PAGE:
If you’re like most of the people I know, you’ve gone down the road of “I should eat less junk food” which transitioned to “I should eat more REAL food,” which transitioned to “I should eat more fruits and vegetables” which may or may not transition to “I should eat only vegetables” or another popular option, “I should eat vegetables and meat.” We have taken those paths ourselves, and seen great health benefits from it. Despite the fact that we’re still overweight, Bob and I both check out pretty well at the docs, and we’re SLOWLY working on the weight. In fact, earlier this year Bob’s Dr. recommended he read the book, “Dr. Gundry’s Diet Evolution” and start eating more veggies and meat in an effort to avoid blood pressure medicine. In about two months, he went from a recommendation for blood pressure medication to NOT needing it and having totally normal blood pressure, just from changing what he ate.
That’s really encouraging, but trying to eat more veggies and fruit CAN be expensive. And it seems that once you start down that road, you’re going to eventually take the turn of wanting to buy mostly organic-grass-fed-n0-hormones-or-chemicals-never-been-sneezed-on products. And that’s even MORE expensive. It can be a challenge to a family’s budget when you’re trying to DRASTICALLY increase the amount of REAL food consumed. We were seeing grocery bills close to $175 each week as we rounded up enough fruits, veggies and meat for a week, which was more than our budget for groceries. And all of the advice about couponing and so on doesn’t help much when you’re trying to buy FRESH, real food because you don’t see coupons for things like kale, spinach, and apples, do you?!
So when I saw a Facebook post about a produce distributor here in Columbus selling huge boxes of tomatoes for $10, I wondered what other deals they had. Some lady on their FB wall said she’d gotten the equivalent of $240 of Whole Foods groceries there for $80. Wha?
Meet San Fillipo, 4561 E. 5th Avenue, Unit #10, Columbus, Ohio 43219.
We’ve been shopping there (almost exclusively) for the past two months and only this week did we spend over $100. They sell produce, meats, eggs, cheeses, butter, jellies and jams, nuts, dried fruit and some handmade fresh but frozen pasta. The Snowville Creamery warehouse is also right next door they have access to those products (in fact a few weeks ago, Snowville overproduced or something and was just giving away huge tubs of their yogurts at San Fillipo!). A lot of the meat comes from Ohio State’s farms, is grass fed and isn’t treated with hormones or antibioticss.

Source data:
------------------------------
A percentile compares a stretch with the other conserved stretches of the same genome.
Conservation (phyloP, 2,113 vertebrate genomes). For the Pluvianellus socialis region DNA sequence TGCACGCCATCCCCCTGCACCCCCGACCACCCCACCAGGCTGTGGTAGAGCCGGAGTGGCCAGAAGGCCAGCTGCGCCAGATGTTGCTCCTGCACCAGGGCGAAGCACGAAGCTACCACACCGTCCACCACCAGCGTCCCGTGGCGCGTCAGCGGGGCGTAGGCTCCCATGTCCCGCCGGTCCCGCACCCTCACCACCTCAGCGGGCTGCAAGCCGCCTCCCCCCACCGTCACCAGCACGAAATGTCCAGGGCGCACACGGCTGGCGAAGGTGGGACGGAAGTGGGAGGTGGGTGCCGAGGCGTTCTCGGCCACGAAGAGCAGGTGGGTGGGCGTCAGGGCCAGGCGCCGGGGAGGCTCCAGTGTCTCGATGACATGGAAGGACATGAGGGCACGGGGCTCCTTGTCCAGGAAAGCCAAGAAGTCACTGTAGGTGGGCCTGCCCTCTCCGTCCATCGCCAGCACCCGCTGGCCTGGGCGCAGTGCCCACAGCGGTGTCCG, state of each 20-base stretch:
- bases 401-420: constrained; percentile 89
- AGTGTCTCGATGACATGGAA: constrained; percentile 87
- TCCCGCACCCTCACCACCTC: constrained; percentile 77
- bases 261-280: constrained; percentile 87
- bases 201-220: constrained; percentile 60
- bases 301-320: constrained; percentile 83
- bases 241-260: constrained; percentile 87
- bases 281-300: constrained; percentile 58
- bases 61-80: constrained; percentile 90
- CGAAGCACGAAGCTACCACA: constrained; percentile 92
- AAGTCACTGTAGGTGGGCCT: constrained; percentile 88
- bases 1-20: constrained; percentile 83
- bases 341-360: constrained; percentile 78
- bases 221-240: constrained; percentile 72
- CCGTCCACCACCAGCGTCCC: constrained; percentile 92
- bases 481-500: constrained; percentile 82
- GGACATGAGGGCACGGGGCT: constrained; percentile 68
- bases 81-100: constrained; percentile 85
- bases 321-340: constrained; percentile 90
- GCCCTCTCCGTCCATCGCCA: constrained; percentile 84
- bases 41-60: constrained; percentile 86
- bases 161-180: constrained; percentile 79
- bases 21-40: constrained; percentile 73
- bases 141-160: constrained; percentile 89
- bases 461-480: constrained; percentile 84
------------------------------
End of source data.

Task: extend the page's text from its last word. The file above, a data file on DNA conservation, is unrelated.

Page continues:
So what do we typically get and for how much? Here’s what we purchased today, which is actually a little more than we usually get, but I want to try a few new things this week. And a note about the spinach – I don’t know what kind of bags they put it in, but it lasts FOREVER… unlike any of that stuff you get from the stores, whether it’s in a plastic box or a bag. We have a salad keeper, too and it still doesn’t keep greens as long as their bags do.
- 4 lbs green beans
- 5 lbs spinach
- 1 bunch kale
- 3 limes
- 4 lemons
- 1 dozen eggs
- 8 bananas
- 24 oz. Snowville Vanilla Yogurt
- 3 avacado
- 1 head red cabbage
- 1 Amish chicken
- 1 pineapple
- 1 3 lb bag apples
- 2 pears
- 2 cucumbers
- 2 mango
- 1 bag of garlic
- 2 large red onions
- 2 large yellow onions
- 24 oz raw wildflower honey from Ashland, OH
- 1.3 lbs roasted/salted cashews
- .6 lbs fresh raisins (they’re SO huge and plump)
- .65 lbs sunflower seeds, roasted and salted
- 1 lb pepper bacon (about eight thick strips)
- .74 lbs beef loin tenderloin steak (two steaks)
- 1.07 lbs beef sirloin tips
- 2.23 lbs Beef chuck cross rib pot roast, boneless
We know from shopping at different stores around Columbus that it MIGHT be possible to get this same bottom line at Aldi, but not if you’re trying to gather up a higher percentage of organic products than not, and Aldi doesn’t have the selection of produce San Filippo does (or Snowville products). I remember one week our entire bill was only $75, and included a huge roast. We compared the price of that roast to the same exact roast at Whole Foods, and the roast alone would have been $40!
Right now, they have watermelons for a dollar. A DOLLAR. Stop by and buy a watermelon for yourself, and EVERYONE on your street! You’ll be the hero of the neighborhood, and only spend $10. While you’re there, be sure to tell Robin that Angie and Nila sent you!